No matter what circumstances led to your decision to hire an attorney, you may be in unfamiliar territory and feel somewhat confused about the entire process. It's natural to be apprehensive about your first meeting with your new lawyer, and you may be wondering just how much you can trust that the information you give your attorney will go no further. In fact, there are some guidelines in place that cover your concerns, so read on for more information.
Your Privileged Communications
Attorney-client privilege guarantees that everything you say, send electronically or communicate in any way becomes confidential material. The attorney can never be forced or ordered to reveal anything you tell him or her. This privilege exists indefinitely, it never expires. In fact, even if you never hire your attorney, sign a contract with your attorney or pay him any money, your communication with that attorney remains confidential forever.
Exceptions to Attorney-Client Privilege
While in most cases you are covered by this privilege, it's important to note that in some situations, your communications are not covered under this important legal provision.
Third Party: Something as simple and natural as bringing along a friend or family member to the meeting with your attorney can mean that everything discussed in that meeting is no longer privileged. Additionally, meetings in crowded public settings, where you may be overheard, can also put your communication privileges at risk. Interestingly enough, anyone who overhears your discussion with your attorney could be called upon to testify in court.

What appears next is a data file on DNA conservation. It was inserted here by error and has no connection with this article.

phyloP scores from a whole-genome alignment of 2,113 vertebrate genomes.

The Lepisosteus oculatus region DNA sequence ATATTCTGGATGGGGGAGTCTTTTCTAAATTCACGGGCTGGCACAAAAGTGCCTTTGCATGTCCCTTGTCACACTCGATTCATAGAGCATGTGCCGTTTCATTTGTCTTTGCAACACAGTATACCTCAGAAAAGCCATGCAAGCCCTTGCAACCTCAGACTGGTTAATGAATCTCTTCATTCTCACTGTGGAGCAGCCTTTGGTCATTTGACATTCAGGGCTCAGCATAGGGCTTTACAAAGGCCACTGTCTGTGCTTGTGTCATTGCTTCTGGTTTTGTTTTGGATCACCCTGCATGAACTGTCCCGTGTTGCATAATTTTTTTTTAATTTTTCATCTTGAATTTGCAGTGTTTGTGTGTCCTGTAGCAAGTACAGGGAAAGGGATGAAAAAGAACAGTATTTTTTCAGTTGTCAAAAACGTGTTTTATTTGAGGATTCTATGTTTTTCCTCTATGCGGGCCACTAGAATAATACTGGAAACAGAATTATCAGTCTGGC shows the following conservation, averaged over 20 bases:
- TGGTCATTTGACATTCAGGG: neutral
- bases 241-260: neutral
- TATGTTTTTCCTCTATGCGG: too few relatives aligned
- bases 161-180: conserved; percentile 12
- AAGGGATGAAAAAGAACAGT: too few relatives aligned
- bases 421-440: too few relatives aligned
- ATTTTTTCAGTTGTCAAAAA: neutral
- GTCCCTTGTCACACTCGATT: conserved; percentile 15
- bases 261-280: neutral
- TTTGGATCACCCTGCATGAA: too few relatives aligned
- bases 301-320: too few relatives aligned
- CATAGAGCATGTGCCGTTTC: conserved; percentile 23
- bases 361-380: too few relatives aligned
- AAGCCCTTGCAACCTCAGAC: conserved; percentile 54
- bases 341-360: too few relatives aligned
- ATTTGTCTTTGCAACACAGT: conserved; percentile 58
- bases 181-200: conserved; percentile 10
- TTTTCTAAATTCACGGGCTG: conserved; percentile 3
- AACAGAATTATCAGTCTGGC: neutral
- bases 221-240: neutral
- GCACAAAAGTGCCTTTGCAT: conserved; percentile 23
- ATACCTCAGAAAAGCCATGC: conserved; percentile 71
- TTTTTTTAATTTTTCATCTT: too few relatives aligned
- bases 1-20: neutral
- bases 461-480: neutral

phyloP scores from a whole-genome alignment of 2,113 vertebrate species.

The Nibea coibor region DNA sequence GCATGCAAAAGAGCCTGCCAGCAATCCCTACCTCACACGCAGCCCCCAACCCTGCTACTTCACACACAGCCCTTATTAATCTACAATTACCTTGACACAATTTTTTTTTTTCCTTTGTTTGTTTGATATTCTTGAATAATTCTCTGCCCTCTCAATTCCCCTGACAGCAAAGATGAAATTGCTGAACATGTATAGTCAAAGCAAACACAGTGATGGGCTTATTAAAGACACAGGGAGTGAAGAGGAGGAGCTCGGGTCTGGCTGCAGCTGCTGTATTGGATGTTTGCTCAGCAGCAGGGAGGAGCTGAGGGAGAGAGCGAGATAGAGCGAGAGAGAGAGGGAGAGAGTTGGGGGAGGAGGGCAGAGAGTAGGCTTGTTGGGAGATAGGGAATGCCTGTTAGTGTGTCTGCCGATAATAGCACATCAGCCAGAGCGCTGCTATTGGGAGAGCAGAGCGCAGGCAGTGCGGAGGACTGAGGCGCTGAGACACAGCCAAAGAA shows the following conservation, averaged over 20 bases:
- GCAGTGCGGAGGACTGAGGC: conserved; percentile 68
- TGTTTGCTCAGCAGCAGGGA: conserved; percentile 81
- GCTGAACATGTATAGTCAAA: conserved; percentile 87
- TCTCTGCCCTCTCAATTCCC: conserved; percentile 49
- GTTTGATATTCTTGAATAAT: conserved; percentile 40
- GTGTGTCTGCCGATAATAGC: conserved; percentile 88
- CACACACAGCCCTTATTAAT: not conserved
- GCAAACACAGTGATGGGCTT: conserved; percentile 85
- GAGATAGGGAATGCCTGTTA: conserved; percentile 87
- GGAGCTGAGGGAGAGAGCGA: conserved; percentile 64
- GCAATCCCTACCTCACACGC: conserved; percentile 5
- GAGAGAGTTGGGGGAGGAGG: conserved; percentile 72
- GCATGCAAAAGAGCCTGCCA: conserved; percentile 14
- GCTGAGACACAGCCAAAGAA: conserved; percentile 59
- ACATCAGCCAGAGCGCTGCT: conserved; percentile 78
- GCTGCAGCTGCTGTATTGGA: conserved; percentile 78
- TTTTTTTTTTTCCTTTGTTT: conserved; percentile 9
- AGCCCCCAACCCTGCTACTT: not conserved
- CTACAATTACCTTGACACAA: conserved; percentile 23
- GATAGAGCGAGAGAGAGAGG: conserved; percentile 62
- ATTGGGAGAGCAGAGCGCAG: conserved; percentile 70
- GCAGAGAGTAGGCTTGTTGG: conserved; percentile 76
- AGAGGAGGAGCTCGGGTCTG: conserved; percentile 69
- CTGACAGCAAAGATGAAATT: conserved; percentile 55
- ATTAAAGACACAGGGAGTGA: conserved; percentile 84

Intentions: Your intentions when talking to a lawyer are also important; you must be seeking legal advice and not just having a friendly conversation with someone who is also an attorney.
Potential Future Acts: Your plans or intentions to commit crimes, fraud, or to cover up a crime in the future won't be protected under attorney-client privilege. Attorneys in most states must report threats to do harm. However, communications about any past criminal acts, no matter how heinous, are protected. Hypothetical questions are also privileged.
The possibility of exposing information that could be used against you in a court of law should compel you to approach attorney-client privilege cautiously. If you are unsure about any information you are about to divulge, give your attorney a chance to stop you before you speak. The ability to have open and honest communications with your attorney is a hallmark of the justice system and allows your attorney to provide you with a competent and strong legal defense.
To learn more, contact a company like Metropolitan Lawyer Referral Service Inc.Share
9 November 2015
When I started my first small business, I had no idea how much I really didn’t know. I was fully prepared to deal with customers, sell product and even handle complaints and returns. What I wasn’t aware of was that there is so much more to it. I was lacking the legal expertise to protect the company and myself. I wanted others to benefit from my experience, mistakes and lessons learned, so I started this blog. From employment law to the legal business contracts you’ll have to sign when you form partnerships, business law is complex. I hope that the information here will help you to be better prepared when you start your business so that you’ll know when you need to call an attorney and when you can handle things yourself.